|This website is always under construction please
email me relevant links
related to any of the candidates or to race and racism and the election.
The Washington Times
|You can almost almost sympathize with Bill Clinton. But only
almost. It's not easy to run against the man with a halo. The
Clintons bought the grief that threatens to derail their train and
paid for it with arrogance and self-importance.
Only the Clintons would imagine they could play the race card in
modern America, and their only defense is that the sin is not
contempt for their presumed inferiors. They're contemptuous of
Promising to rise above race is an important part of the
considerable charm of the campaign of Barack Obama, one of the most
attractive candidates, black or white, we've seen. But enchanting
charm and hypnotic bonhomie may not be quite enough to survive the
potholes in the path to 1600 Pennsylvania Avenue.
Shelby Steele, the author of widely acclaimed books on race in
America, most prominently "The Content of Our Character," was in
Washington yesterday to talk about his latest, "A Bound Man." The
subtitle is equally provocative: "Why We Are Excited About Obama and
Why He Can't Win." He offers a rue smile over lunch: "I'm not quite
as sure about the subtitle as I was." He wrote that last summer when
he turned in the manuscript.
Fresh national polls, out just yesterday, encourage second thoughts.
Gallup puts Hillary ahead by 43 percent to 39 percent, the narrowest
margin since January of last year. Rasmussen puts the margin at 42
percent to 35 percent. Mr. Obama is up 11 points over the last week.
Something, as well as somebody, is clearly gaining on the lady who
only yesterday was the inevitable president.
Mr. Steele still thinks the odds, though shorter, are against the
young senator from Illinois, and the threat is not from Bill or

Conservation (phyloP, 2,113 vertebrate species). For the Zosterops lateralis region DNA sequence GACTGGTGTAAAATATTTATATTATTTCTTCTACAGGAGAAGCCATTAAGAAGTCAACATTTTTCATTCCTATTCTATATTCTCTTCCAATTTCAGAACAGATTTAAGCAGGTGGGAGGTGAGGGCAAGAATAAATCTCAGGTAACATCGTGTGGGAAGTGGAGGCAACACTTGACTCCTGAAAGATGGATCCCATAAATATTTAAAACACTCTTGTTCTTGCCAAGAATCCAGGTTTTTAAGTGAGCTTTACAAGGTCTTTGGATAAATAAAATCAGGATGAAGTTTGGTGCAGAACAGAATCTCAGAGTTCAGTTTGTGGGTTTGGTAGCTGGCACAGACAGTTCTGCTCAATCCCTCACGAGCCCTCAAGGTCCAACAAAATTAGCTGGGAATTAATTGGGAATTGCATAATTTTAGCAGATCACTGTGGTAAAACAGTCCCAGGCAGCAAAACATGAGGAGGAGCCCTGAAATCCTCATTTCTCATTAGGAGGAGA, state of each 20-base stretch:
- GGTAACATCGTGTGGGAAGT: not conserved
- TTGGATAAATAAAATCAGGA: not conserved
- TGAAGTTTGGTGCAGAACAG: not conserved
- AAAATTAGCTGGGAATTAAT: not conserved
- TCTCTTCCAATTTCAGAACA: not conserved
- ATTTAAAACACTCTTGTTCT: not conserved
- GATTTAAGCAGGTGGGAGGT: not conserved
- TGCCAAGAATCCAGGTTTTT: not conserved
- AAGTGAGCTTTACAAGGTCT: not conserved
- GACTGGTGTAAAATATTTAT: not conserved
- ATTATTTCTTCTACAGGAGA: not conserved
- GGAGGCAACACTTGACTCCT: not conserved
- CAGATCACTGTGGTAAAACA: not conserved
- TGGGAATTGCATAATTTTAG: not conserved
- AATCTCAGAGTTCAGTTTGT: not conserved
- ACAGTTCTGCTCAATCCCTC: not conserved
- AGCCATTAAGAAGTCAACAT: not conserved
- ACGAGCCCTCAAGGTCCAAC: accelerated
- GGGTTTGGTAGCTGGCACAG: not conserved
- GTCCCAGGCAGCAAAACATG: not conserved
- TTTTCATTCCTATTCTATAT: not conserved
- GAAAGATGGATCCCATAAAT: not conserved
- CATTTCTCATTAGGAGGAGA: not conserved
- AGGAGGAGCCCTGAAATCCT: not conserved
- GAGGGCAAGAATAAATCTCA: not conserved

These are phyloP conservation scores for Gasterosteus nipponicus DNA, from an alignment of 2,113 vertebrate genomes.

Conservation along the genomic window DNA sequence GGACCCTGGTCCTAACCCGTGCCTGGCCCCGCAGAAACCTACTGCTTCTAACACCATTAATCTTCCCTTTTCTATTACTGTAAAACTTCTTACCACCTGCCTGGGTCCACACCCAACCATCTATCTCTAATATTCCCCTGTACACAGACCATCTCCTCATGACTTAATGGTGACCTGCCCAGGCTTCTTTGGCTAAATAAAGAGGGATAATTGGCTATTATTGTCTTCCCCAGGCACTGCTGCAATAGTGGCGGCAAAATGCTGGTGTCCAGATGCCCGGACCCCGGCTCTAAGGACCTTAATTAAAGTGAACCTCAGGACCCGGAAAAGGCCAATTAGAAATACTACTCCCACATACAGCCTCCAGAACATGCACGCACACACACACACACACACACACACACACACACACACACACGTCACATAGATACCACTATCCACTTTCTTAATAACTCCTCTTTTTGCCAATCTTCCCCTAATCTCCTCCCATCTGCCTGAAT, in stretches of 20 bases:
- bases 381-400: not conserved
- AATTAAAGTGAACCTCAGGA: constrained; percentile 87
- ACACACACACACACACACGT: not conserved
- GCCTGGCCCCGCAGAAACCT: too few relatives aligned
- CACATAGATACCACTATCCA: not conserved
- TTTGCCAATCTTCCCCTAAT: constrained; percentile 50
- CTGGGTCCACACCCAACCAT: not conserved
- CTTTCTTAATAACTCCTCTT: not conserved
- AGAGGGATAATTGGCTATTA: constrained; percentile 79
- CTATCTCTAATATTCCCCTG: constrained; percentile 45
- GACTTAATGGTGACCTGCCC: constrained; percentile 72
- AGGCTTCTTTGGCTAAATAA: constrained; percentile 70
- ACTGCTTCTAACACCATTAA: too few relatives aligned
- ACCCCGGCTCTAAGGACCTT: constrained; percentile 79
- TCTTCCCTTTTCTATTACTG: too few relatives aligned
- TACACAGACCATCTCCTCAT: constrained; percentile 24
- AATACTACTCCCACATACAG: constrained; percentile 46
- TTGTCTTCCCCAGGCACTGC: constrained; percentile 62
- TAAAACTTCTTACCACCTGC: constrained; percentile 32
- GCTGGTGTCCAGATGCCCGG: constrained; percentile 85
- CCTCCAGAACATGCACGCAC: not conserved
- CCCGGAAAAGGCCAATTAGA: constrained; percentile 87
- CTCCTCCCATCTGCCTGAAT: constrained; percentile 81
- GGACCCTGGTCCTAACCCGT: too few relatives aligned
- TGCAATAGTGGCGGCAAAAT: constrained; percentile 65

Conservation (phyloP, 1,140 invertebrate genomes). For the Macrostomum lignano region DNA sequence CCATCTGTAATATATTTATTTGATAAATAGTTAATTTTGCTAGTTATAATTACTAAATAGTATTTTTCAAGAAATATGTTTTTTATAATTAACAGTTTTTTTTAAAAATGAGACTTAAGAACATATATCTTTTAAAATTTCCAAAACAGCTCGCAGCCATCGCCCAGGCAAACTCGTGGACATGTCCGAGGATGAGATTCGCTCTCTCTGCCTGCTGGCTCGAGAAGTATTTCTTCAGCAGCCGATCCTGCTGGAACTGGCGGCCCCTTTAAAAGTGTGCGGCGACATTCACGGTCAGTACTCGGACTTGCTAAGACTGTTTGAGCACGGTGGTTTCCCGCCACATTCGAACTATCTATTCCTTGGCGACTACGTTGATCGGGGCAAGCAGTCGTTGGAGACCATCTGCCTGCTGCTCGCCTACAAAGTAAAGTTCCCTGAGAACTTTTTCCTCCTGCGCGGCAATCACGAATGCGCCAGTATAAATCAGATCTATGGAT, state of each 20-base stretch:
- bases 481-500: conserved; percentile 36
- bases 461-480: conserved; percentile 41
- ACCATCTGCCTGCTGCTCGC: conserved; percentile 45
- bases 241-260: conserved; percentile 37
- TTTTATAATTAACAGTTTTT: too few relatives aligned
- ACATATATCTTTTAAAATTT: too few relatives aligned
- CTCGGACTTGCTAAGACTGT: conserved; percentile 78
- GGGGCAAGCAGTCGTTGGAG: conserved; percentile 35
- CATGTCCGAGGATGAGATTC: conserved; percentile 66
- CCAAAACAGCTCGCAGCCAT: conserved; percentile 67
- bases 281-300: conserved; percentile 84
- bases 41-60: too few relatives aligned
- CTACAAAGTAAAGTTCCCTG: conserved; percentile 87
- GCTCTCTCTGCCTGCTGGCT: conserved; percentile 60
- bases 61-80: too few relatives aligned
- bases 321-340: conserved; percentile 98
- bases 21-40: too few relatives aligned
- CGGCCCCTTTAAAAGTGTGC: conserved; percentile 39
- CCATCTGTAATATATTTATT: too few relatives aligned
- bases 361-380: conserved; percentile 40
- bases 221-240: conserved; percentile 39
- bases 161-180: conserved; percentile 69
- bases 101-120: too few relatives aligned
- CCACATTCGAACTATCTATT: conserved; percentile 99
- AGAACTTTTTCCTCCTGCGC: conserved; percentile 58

Hillary but from the man Barack Obama himself might yet turn out to
be. He thinks the senator wants to be a unifier but he's essentially
a racial phenomenon. "We still don't know what his voice is, a
candidate stunning for a lack of specifics, convictions, principles
and ideas. The question is whether he can survive becoming visible."
What he has going for him is white guilt, the desperation of white
America to avoid the stigma of racism and redeem itself for the
centuries of racial abuse. Merely to be accused of racism, even
falsely, is proof enough in a nation become puritanical on race.
Mr. Steele divides blacks into two categories, the "challengers" and
the "bargainers." These are the "two great masks" blacks wear in
seeking success and power in mainstream America. Bargainers are
willing to let whites "off the hook" for abuses, perceived or real,
of past or present. Challengers are not. Challengers presume whites
are racists, but offer absolution if they get something in return,
such as, for example, racial preferences. Sometimes bargainers
challenge, and challengers bargain, but "people seem naturally
inclined to one or the other." The Revs. Jesse Jackson and Al
Sharpton are challengers; Bill Cosby, Tiger Woods and Oprah Winfrey
are examples of bargainers attractive to white America.
If this seems complicated, it gets more so for Barack Obama. The
whites drawn to the senator see him as neither angry nor resentful.
Because his natural base is among whites, blacks are suspicious and
often ambivalent but willing to go along if Mr. Obama gets enough in
the bargain. It's a risky bargain: If he says or does something to
lose the white vote, the blacks will desert him as an incompetent
Speech this plain are words that only a black man, and particularly
a black man of Shelby Steele's stature, could say in the public
square. The act of running against Mr. Obama is a sprint through a
minefield; a white opponent must be exceedingly wary with what he
says and how he says it. Running against "the man with a halo,"
particularly a halo bestowed by whites, is more difficult than
running against a woman in an era of still potent feminism.
No one should understand this better, or even as well, as Bill
Clinton, who has the shrewdest political instincts in town. His
frustration is understandable, but indulging in a temper tantrum
when the stakes are so high is inexplicable. The penalties are
Wesley Pruden is editor emeritus of The Times.
This Page Last Updated:
Thursday, July 03, 2008
You are visitor number
Since January 9, 2008